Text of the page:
Would you like a .gov address? It might be easier than you think to secure one, and that’s not a good thing.
KrebsonSecurity.com published an article about how a researcher filled out a form, grabbed some letterhead and impersonated a mayor of a small U.S. city. Basically they committed wire fraud to secure a .gov domain.
From the article:
“I used a fake Google Voice number and fake Gmail address,” said the source, who asked to remain anonymous for this story but who said he did it mainly as a thought experiment. “The only thing that was real was the mayor’s name.”
The email from this source was sent from exeterri[.]gov, a domain registered on Nov. 14 that at the time displayed the same content as the .us domain it was impersonating — town.exeter.ri.us — which belongs to the town of Exeter, Rhode Island (the impostor domain is no longer resolving).
“I had to [fill out] ‘an official authorization form,’ which basically just lists your admin, tech guy, and billing guy,” the source continued. “Also, it needs to be printed on ‘official letterhead,’ which of course can be easily forged just by Googling a document from said municipality. Then you either mail or fax it in. After that, they send account creation links to all the contacts.”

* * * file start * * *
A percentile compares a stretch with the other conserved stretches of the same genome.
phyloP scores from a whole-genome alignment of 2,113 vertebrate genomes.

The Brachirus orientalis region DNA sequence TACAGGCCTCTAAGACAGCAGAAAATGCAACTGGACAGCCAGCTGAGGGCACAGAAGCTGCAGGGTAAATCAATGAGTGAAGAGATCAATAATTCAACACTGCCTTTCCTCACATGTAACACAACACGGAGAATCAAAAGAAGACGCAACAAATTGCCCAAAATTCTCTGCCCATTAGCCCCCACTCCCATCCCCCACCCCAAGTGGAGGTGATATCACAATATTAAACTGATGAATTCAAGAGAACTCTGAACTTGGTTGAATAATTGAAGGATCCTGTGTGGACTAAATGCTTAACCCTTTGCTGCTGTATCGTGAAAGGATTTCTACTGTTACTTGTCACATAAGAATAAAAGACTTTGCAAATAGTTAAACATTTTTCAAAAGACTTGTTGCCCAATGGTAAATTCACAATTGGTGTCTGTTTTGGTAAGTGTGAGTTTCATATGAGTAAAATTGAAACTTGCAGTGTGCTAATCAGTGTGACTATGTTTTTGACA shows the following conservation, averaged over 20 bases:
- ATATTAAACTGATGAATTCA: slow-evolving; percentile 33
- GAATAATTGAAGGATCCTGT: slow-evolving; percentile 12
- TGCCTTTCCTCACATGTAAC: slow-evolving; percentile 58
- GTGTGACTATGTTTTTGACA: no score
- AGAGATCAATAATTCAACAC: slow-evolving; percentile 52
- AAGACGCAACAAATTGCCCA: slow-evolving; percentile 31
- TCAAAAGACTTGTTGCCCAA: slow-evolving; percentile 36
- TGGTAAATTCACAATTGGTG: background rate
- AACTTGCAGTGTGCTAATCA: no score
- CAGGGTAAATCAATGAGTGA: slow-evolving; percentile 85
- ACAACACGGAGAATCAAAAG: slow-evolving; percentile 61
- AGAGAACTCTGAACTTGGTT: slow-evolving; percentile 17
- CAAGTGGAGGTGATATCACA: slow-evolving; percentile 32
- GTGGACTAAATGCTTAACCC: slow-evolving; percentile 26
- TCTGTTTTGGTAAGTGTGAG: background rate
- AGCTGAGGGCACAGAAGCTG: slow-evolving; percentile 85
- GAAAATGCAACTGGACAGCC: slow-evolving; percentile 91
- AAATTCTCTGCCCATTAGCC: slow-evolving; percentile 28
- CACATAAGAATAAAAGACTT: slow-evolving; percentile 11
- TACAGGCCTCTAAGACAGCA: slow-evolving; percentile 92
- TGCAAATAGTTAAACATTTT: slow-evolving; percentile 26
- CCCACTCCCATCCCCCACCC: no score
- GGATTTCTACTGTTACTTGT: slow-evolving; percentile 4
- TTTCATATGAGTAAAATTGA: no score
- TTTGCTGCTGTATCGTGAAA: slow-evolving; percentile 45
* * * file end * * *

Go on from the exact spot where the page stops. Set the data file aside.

KrebsOnSecurity did get a substantive response from the Cybersecurity and Infrastructure Security Agency, a division of the U.S. Department of Homeland Security.
They go on to say, “The CISA said this matter is so critical to maintaining the security and integrity of the .gov space that DHS is now making a play to assume control over the issuance of all .gov domains.”
Read the full article on KrebsonSecurity.com
Hat tip to Lox